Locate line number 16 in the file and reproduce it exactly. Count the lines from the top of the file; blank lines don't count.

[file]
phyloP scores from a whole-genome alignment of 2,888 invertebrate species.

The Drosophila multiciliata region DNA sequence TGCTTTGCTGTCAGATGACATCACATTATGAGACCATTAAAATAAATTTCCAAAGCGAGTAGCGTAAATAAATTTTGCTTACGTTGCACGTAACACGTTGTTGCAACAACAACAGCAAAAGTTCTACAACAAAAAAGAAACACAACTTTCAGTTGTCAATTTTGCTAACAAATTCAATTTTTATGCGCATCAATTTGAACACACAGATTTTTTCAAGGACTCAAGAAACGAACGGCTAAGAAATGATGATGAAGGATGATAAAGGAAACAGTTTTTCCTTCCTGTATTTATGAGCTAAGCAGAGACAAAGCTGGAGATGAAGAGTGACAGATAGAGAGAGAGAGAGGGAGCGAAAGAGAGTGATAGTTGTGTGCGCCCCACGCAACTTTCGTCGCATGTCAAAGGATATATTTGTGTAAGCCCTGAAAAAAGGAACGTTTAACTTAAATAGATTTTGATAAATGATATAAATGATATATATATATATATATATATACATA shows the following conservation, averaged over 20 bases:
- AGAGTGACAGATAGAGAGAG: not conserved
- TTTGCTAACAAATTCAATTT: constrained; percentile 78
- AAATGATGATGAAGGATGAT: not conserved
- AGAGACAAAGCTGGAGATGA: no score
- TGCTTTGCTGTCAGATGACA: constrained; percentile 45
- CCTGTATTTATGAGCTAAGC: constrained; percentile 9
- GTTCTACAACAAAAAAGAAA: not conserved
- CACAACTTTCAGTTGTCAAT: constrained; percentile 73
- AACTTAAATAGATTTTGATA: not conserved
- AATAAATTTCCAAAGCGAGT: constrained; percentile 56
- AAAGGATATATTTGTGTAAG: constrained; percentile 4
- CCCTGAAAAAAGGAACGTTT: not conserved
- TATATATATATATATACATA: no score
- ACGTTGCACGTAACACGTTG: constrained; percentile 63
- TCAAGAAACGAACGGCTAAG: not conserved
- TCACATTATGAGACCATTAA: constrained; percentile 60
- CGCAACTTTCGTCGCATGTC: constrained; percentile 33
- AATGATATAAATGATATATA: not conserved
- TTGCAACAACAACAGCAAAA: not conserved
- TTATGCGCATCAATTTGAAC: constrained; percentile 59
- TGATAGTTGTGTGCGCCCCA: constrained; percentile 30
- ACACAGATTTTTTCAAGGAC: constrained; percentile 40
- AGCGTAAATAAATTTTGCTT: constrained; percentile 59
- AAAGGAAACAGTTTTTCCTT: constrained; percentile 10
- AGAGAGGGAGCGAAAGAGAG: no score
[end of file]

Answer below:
- ACGTTGCACGTAACACGTTG: constrained; percentile 63